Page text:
State Department outreach

07 September 2005
Muslims Integrating and Finding Acceptance in American Society
Ihsan Alkhatib discusses U.S., European Muslims in September 7 Internet chat
By Tim ReceveurWashington File Staff Writer
Washington – Ihsan Alkhatib, a Michigan lawyer who is deeply involved in civil rights issues, believes that the U.S. government’s policy of tolerance and acceptance is largely responsible for the successful integration of Arab Americans and Muslims into American society.
These groups are successful economically, with above-average education and income levels -- even though half were born outside the United States, Alkhatib said during an Internet chat September 7.
Alkhatib, who is president of the Detroit chapter of the American Arab Anti-Discrimination Committee (ADC), pointed out that “anti-discrimination is U.S. government policy. The government actively encourages inclusion. While there is discrimination, it is not widespread and systemic. Discrimination goes against the civic religion of this country.”
The greater Detroit area has the largest concentration of Arab Americans in the United States, led by Lebanese, he said. There are also many Iraqis and Yemenis. Other cities with the large concentrations of Arab Americans include Los Angeles, New York and Chicago.
Alkhatib sees a large contrast between the economic status of Muslims in the United States and Europe.
“In Europe the picture is bleak,” he said. “A significant proportion of European Arabs are Muslims, and they are worse off economically and educationally than the rest of society.”
He said acceptance of Muslims into the larger society is the key to helping to improving their social condition in Europe.
“Europe has to understand that once you open the door for guest workers, human beings come. Acceptance and integration come hand in hand,” Alkhatib said.
“As long as Muslims in Europe are thought of as guests and European countries think of themselves as not immigration countries, there are going to be problems,” he added.
In the United States, he said, there are laws that bar discrimination, “and the emphasis [is] on diversity. Discrimination in employment is very costly for employers in the U.S.”
The scarf/hijab debate is a good example of the differences in American and European integration of Muslims, Alkhatib said.
“Nashala Hearn an 11-year-old sixth-grade student at Ben Franklin Science Academy in Oklahoma was suspended twice for wearing the scarf/hijab. She did what all Americans do when wronged: she sued. The Justice Department joined the suit and accused the Muskogee School District of violating the equal protection clause of the 14th Amendment to the Constitution. This is stark contrast to French policy,” he said.
According to the First Amendment of the U.S. Constitution, there is to be no prohibition on the exercise of religion, and “wearing the scarf is an exercise of religion,” he said.

Asked how Muslims can maintain their identity as Muslims in a country so big and changing as the United States, Alkhatib said, “The rule is acceptance of the other. Obeying the law is the benchmark for acceptance. If the Amish and the Lubavitch Jews can thrive in the U.S., Muslims should have no problem.”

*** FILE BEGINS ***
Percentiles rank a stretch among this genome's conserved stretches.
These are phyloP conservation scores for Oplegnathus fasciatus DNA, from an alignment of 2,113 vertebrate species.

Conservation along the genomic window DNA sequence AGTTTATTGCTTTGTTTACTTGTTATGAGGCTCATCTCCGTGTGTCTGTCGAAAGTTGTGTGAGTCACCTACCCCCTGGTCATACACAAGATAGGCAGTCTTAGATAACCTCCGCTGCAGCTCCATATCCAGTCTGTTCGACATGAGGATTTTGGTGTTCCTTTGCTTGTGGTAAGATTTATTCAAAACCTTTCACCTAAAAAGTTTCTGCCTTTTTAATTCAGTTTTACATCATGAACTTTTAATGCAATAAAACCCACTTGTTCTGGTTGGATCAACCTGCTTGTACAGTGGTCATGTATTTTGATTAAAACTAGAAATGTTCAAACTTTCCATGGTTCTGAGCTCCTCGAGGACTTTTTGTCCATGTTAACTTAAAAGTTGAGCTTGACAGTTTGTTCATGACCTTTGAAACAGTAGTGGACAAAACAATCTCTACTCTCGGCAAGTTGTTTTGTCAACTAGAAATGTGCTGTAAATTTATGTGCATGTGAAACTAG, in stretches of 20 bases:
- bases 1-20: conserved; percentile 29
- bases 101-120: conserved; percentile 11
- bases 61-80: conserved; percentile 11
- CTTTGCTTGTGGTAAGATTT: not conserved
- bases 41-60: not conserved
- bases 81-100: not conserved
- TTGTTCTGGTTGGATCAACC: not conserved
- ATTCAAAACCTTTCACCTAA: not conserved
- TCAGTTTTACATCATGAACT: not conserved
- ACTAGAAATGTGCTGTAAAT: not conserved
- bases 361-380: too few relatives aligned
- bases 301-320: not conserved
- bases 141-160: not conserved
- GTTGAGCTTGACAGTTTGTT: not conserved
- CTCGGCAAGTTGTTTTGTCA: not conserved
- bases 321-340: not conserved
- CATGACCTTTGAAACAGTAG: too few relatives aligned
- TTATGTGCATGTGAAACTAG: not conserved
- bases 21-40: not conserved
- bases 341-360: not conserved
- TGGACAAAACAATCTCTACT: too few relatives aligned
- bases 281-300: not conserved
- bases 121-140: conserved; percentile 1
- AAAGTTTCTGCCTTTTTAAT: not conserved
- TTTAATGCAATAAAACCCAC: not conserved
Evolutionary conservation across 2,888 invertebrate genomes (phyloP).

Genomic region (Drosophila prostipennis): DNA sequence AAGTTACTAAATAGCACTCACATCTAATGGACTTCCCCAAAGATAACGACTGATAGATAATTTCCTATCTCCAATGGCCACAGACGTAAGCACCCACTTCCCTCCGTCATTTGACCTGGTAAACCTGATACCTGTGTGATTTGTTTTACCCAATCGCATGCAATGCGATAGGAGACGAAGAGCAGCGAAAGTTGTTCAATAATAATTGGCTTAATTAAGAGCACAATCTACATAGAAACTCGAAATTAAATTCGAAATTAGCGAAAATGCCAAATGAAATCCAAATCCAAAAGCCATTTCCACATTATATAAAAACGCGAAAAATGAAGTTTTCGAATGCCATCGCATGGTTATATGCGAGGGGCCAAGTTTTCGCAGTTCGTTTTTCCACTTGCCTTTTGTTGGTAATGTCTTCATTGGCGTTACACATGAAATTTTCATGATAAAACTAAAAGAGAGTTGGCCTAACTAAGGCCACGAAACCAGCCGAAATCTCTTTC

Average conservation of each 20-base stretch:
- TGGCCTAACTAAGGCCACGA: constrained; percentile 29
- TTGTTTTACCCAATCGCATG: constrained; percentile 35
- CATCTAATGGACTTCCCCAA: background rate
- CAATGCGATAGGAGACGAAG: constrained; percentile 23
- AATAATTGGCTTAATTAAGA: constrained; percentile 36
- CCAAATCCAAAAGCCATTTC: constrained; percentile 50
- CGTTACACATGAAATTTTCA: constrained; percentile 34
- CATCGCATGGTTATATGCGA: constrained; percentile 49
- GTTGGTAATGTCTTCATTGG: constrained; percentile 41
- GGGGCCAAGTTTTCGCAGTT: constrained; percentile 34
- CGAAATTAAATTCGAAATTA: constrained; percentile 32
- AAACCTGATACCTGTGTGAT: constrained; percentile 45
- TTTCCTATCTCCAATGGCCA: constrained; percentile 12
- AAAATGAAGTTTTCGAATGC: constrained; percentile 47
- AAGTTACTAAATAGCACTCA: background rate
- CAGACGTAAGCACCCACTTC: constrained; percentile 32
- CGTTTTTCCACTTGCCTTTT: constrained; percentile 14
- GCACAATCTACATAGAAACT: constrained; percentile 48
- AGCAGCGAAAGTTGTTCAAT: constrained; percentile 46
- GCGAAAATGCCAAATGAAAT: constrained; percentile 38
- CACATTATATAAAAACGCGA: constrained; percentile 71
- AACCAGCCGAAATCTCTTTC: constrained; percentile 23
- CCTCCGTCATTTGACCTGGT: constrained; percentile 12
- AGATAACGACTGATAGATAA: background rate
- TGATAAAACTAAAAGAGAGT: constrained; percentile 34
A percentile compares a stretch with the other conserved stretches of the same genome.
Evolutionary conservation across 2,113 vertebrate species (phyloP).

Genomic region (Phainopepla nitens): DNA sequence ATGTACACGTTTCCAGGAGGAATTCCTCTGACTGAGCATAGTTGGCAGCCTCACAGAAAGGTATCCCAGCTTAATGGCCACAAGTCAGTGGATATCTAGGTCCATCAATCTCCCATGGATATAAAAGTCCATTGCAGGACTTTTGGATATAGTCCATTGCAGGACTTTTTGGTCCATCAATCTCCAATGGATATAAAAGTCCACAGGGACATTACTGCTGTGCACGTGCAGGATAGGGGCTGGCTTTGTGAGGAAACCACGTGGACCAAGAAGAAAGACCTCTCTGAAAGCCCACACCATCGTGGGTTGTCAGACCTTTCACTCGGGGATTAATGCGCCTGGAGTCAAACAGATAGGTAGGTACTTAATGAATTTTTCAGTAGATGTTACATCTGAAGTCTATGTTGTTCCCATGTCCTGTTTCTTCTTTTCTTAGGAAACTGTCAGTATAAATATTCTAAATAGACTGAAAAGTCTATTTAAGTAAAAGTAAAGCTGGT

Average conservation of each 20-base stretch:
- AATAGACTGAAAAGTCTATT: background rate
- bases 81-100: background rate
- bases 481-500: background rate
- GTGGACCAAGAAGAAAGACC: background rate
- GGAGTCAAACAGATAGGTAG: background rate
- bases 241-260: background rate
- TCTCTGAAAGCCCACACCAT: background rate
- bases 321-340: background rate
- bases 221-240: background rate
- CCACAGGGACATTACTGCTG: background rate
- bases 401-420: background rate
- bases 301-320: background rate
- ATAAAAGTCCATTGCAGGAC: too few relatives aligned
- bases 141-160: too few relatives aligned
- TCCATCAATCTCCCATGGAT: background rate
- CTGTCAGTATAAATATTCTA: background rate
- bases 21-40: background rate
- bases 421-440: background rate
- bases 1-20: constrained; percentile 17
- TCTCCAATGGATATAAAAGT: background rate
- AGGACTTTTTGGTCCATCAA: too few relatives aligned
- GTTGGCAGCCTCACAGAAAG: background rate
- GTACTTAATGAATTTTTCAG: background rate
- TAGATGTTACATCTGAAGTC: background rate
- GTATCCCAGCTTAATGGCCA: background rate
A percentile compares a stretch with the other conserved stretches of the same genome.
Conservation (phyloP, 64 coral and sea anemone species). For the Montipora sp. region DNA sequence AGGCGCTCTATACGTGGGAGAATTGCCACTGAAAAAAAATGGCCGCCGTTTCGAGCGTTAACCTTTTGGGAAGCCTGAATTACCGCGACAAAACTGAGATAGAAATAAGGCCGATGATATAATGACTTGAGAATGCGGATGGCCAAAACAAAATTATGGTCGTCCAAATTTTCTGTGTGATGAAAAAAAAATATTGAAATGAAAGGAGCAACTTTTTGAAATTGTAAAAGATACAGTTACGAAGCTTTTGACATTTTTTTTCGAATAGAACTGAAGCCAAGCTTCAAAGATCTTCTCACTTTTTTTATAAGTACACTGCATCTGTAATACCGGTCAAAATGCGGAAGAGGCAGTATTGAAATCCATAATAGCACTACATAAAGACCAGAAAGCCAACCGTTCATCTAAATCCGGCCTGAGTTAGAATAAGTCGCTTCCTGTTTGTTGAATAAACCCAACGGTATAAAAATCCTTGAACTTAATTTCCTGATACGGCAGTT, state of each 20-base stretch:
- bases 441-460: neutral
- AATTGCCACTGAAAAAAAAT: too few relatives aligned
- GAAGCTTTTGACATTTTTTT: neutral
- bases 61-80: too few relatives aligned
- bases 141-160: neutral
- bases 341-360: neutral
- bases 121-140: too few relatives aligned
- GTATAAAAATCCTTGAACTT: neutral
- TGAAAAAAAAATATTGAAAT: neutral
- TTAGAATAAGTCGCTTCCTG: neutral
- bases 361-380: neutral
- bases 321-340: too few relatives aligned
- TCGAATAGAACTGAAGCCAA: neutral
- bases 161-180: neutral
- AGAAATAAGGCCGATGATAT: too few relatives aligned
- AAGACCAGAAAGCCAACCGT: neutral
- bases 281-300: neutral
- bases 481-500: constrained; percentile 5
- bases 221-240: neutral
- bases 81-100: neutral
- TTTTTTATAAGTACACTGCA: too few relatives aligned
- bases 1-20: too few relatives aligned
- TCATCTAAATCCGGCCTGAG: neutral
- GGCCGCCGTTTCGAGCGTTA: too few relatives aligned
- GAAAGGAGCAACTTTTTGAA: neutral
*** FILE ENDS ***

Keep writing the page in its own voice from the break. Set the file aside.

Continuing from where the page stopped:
Following the terrorist attacks of September 11, 2001, Alkhatib said, “There were a number of acts of bigotry, but far more acts of kindness shown by non-Arab non-Muslim Americans to Muslim and Arab Americans.”
“There were numerous incidents of discrimination against women who wear clothes that identify them as Muslim. A number suffered rude stares and insults. However, that was not the response of 99 percent of the population. Tolerance and acceptance is the policy of the country and is widely accepted as the American way,” he said.
After September 11 “the government sent clear messages that Muslim Americans are Americans and are not to be mistreated. President Bush visited a mosque in the Washington area and said those who want to mistreat Muslim Americans do not represent America.”
Alkhatib added that while every society has some intolerant individuals, “the U.S. public looks down on bigotry, and even bigoted individuals do not wish to be identified as intolerant.”
Detroit was a magnet for many Muslim immigrants because of the employment opportunities in the automobile industry, according to Alkhatib. He said that many Southern Lebanese immigrants who escaped the war in Lebanon also ended up in the Detroit area.
He concluded by saying, “We are at home in the U.S.”
Alkhatib also serves as director of legal services for a nonprofit organization, Life for Relief and Development (see Web site). Currently, Life is helping provide aid to the victims of Hurricane Katrina. In conjunction with a number of Muslim organizations, Life and its coalition partners pledged $10 million in relief. (See related article.)
ADC is also encouraging donations to relief organizations for the hurricane victims. Details are available on the ADC Web site.
More Web chats are upcoming including:
• Victor Davis Hanson, senior fellow at the Hudson Institute, on the spread of freedom (September 21)
• Gary Weaver, American University, on immigrant identity and integration into a multi-cultural society (September 28).
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(The Washington File is a product of the Bureau of International Information Programs, U.S. Department of State. Web site:


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